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4 Tips for Keeping Students at the Center of Your Communications

If you’ve heard it once, you’ve heard it a thousand times: School communicators are storytellers. We educate, inspire, and move hearts and minds with our work. Sometimes we get to tell incredible stories of student success, resilience, and compassion. We get to share good news and highlight our schools’ strengths.

We’re also tasked with communicating the more complex, district news. Board policies, referendums, schedules, safety and daily operations are important and can also pull storytellers away from their audience and objectives. 

However, It doesn’t have to be a student-driven success story for students to be the center of your communications. 

You have probably heard of the old adage K.I.S.S. for messaging. For school communicators, we’d like to introduce K.I.S.C. – Keep it Student Centered. No matter the subject, Student-centered communications keeps the audience focused on student impact and reminds internal audiences that every employee contributes to student success.

School referendum coming up? K.I.S.C.

Need facilities funding? K.I.S.C.

New board policy? K.I.S.C.

Student-centered communications keeps us focused on the most important aspect of our work: students. 

In recent years, so much of our communication has focused on safety and operations, many school communications have lost the focus on learning. This year resolve to make learning and students the spotlight of all your communications.

Here are some tips that will keep students at the forefront of all communications:


It’s difficult to craft a compelling narrative around student learning if you don’t witness it first-hand and don’t understand what effective teaching and learning is. Ask a school principal to take you on “instructional rounds.” How can we connect relationships, feedback, motivation, and challenge into the narratives of our schools?

If your community Facebook page has regular complaints about bullying, incivility, “students who can’t make change”, or “schools that no longer teach cursive,” your challenge is to provide a counter narrative or perhaps challenge conventional thinking. Getting into the classrooms will help you draft messaging focused on students and what they are learning.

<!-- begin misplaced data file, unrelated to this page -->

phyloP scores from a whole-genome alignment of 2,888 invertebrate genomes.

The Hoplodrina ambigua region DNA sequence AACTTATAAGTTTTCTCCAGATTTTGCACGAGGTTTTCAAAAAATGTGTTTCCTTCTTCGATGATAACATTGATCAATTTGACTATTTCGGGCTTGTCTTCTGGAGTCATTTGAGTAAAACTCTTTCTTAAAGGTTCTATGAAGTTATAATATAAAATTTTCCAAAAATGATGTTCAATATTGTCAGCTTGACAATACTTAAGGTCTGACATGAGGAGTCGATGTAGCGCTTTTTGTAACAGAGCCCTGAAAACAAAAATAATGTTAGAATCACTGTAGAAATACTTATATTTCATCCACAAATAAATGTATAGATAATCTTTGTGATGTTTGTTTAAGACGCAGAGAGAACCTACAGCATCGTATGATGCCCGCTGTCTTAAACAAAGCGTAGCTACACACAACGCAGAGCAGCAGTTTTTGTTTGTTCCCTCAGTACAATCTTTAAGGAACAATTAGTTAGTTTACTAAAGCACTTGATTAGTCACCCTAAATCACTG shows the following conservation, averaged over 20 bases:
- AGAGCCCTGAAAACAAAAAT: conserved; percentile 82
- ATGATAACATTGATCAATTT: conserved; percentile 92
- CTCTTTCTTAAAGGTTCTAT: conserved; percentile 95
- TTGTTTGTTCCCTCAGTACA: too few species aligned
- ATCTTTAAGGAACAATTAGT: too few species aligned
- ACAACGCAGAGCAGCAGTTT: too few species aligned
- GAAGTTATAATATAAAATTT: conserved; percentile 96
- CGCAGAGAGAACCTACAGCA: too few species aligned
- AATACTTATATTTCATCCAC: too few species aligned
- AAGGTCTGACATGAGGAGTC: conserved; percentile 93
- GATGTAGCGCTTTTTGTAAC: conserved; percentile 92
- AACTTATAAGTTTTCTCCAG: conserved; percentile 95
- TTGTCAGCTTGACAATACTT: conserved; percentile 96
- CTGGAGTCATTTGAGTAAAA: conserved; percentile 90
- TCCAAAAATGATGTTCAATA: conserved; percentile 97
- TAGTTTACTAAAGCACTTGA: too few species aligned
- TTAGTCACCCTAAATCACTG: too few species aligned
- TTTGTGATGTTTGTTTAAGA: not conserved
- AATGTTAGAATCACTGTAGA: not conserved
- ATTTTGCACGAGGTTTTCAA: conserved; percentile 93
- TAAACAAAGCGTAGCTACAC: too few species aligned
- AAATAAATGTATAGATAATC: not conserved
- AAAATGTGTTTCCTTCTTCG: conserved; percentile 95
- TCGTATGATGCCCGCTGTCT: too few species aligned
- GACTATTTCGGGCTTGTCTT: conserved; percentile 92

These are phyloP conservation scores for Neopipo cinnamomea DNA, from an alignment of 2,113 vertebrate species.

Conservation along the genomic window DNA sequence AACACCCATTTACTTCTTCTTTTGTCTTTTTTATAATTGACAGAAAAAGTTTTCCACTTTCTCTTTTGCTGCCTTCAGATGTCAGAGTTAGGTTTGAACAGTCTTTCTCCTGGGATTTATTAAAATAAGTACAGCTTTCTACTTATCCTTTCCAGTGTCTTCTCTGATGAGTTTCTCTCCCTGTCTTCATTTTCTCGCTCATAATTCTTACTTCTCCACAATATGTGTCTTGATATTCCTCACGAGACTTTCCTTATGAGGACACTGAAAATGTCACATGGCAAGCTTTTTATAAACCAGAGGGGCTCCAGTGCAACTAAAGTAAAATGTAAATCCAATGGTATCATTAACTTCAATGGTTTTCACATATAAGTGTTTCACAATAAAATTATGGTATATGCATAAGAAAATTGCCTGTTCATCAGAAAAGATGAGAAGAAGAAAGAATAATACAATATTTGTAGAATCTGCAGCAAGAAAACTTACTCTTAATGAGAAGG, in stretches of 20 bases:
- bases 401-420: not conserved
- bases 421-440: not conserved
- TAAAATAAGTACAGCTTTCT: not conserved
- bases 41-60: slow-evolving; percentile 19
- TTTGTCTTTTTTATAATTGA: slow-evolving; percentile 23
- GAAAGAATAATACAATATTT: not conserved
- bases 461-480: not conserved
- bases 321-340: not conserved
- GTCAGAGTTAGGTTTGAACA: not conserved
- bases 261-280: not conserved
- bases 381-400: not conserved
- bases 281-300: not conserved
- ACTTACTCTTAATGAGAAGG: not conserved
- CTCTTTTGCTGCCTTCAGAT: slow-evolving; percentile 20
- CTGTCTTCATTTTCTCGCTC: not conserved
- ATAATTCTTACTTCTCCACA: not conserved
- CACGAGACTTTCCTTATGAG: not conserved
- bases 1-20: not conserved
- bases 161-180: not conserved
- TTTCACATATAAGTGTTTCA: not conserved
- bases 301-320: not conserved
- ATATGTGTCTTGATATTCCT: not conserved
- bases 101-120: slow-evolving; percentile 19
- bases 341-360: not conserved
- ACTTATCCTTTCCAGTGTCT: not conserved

Your job is to tell (and show) the story of your schools’ instructional goals — using common language — and how your schools excel in helping students succeed.


In school communications, the benefit should always be how it will impact students– especially when dealing with projects that may be outside the classroom. When creating communications, jot down the features of your piece and turn them into student benefits. 

For example, if you’re working on a school referendum: 

Feature: maintaining small class sizes 

Benefit message:  Students receive more personal attention from teachers, leading to stronger relationships and higher achievement. 

Framing the issue and how it benefits students has more of an impact on your audience. Listing all of the ‘features’ of your subject and turning them into benefits provides a framework for all of your messaging. 

Another example:  A new school website

Feature: Parents can log in to the student portal to check assignments. 

Benefit message: Students will not fall behind with missed assignments. Parent involvement supports student success.


Another tactic to ensure student-centered communication is to mock up quick ‘if this, then that’ statements for student-centered communication. 

For any problem that needs to be addressed with communications, start by asking ‘if we solve it by X, then students are impacted with Y”. Whatever the student impact is needs to be communicated clearly and concisely. 

For example, for a transportation change in your district the ‘if/then’ map can determine how to K.I.S.C. ‘If the district adds a bus route, then students will arrive at school with more time to prepare and perform better in the morning.’ 


The good ol’ Elevator Pitch is a test to see if a person can communicate the key impactful messages in under 30 seconds – or the time of a short elevator ride with a person. This is tough, especially in school communications. It can feel like an impossible task to share these points in under 30 seconds. 

However, it’s a great practice to cut through the chaos and share what’s truly important – the students. 

Before beginning a project, practice saying an elevator speech aloud. After 30 seconds, write down if you felt it covered the key impact messaging and if students were at the center. If not, try again. Keep repeating this process until you feel you have mastered the elevator pitch and are confident students are the center. 

Once you’ve reached that point, write down the student benefits and make sure it’s repeated in all your communication efforts moving forward. 


All good communication strategies should be evaluated to ensure they’re working. Try one (or two or three) of the strategies for the next 30 days, and check your metrics (open rates, engagement rates, feedback, comments, etc.) against the previous 30 days. 

Was there a noticeable difference? Is there a change in feedback? What other changes might you make?

Is there something you’ve been doing that works well, too? As always, we’d love your feedback and hear what’s working especially well for your district. 

Published on: October 26, 2022